Fri, 5 May 2006 19:00:26 -0700
Wilson Canyon runs east/west, so it is a shady paradise in which to walk even when it is warm. It enters Oak Creek Canyon about three minutes by car south of our Indian Gardens Coop parking space. The parking pulloff on the north end of Midgely Bridge is usually overflowing with photographing Sedona sightseers until late in the day because of the spectacular vertigo-generating views from that point down the steep red rocky slopes to the water below.
But by 5 o'clock there is usually space to pull off safely, and the sun is dropping below the peaks.
Several trails take off from the covered picnic tables and forest-service map area near the road. Bill usually starts by climbing up Wilson Mt. I prefer the less strenuous trail that follows the north side of the canyon. It, too, climbs up but in an undulating, less strenuous rise. Each time it crosses the mostly-dry creek bed one is stunned by the dry waterfalls of blue, purple, pink and green as if someone had been doing batik and emptied the dye pots over the red sandstone ledges. Striking red, pink, wine and rust colored Supai sandstone rocks and gravel dominate the trail and canyon walls. The occasional yellow or cream colored boulders must have tumbled down from the Coconino limestone close to the crest - but where do the beautiful blue-gray boulders in the creek bed come from?
Recent rains have left a few small pools, and wildflowers are springing up under the trees. The Cypresses, junipers, pines (mostly pinyon, here - ponderosa further up Oak Creek) and deciduous oaks are small here, each so beautifully shaped by the combined effects of winter ice and wind you are convinced a team of master Japanese gardeners have preceded you up the canyon making bonsais of the new growth and carefully shaping the larger older trees to permit maximum light and air flow, while artistically preserving the sense of dense forest. The ground supports a thick growth of flowering manzanita, oregon grape, occasional agave, opuntia or yucca, a shrubby holly-leafed evergreen oak, sugarbush and other Rhus spp., tall graceful clump grasses and dozens of other familiar desert mountain bushes and forbes the names of which I keep forgetting.
The young foliage of the Arizona cypress is a bright blue-green, the young bark shows ribbons of dark red or yellow, quite dramatic. Farther up the canyon Alligator cypress appear more and more frequently - even the young trees have a checkered trunk.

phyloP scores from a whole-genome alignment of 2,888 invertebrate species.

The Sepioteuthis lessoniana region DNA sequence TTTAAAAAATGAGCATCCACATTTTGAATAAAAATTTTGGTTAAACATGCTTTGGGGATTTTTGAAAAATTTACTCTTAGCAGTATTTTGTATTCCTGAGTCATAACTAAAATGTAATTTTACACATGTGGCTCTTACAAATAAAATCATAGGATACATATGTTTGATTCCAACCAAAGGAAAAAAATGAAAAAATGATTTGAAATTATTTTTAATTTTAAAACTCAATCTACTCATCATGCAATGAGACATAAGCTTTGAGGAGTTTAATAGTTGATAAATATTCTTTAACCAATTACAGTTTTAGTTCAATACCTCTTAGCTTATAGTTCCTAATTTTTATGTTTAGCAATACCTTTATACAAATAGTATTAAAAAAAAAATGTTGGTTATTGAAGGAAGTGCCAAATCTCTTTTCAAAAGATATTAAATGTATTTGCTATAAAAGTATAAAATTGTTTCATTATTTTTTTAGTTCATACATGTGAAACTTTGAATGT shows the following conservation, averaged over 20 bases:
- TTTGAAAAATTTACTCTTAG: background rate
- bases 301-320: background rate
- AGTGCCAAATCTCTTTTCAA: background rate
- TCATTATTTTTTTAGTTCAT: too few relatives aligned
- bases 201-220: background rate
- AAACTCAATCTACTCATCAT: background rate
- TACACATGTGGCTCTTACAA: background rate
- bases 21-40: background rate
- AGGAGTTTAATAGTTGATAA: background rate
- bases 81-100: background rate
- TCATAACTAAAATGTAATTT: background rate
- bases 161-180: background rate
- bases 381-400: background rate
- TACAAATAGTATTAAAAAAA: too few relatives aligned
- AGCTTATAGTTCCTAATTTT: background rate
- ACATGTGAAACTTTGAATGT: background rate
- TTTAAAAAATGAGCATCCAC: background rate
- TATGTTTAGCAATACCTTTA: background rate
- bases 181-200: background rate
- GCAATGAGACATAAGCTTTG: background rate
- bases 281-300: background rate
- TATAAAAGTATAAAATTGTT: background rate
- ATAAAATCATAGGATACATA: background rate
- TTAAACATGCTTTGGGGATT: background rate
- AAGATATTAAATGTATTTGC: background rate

When we first arrived few birds other than cactus and canyon wrens and the raven could be heard. But now the warm weather is bringing a density of bird songs in from the elms, catalpa, willows and cottonwoods, ashes and boxelders leafing out in the main Oak Creek canyon, and they seem to be slowly infiltrating Wilson Canyon too, along with woodpeckers and a myriad of other birds I can hear but not see. Lots of courting and nesting going on everywhere. Today I watched a house finch from a few feet away as she slipped in and out of her nest in a topiary ivy plant on the shaded patio of the Sedona Safeway market. The male repeatedly flew off, then returned and perched on the ledge of a nearby column and sang and sang.
We start walking around 5:30 and stumble back to the jeep around 7:30. I have my head lamp and two walking sticks to steady me on the darkening path. The news I received last week from the C-T scan, that two blood vessels leading into my heart are 80% blocked has left me anxious not to get myself too exhausted on the trail, so I sit down periodically to rest along the way and marvel that I am alive and able to enjoy this marvelous place.
PS What Helga misses by not climbing up the Wilson Mt trail is the long view looking southwest over the bridge down Oak Creek toward Sedona and the high spires of Cathedral Rock behind the city proper. From up there one wanders deep into the canyon just above a ledge-like outcrop until the path forks at a sign that says Red Rock Secret Wilderness - the sign alone tells a great deal about this special area. The secret could be that beauty and beautiful areas are all around if one takes the opportunity to look-- and in wildness lies the preservation of the world. The trail down provides famous views of sculptured red rock formations and eroded sandstone cliffs above a winding path which drops rapidly to where I usually find Helga wandering trancelike or sitting on a rock with requests I paint specific views for her that I wish I could bottle and drink from forever. Alas, my art cannot reach my desires yet, nor get close, but I will get it someday. B.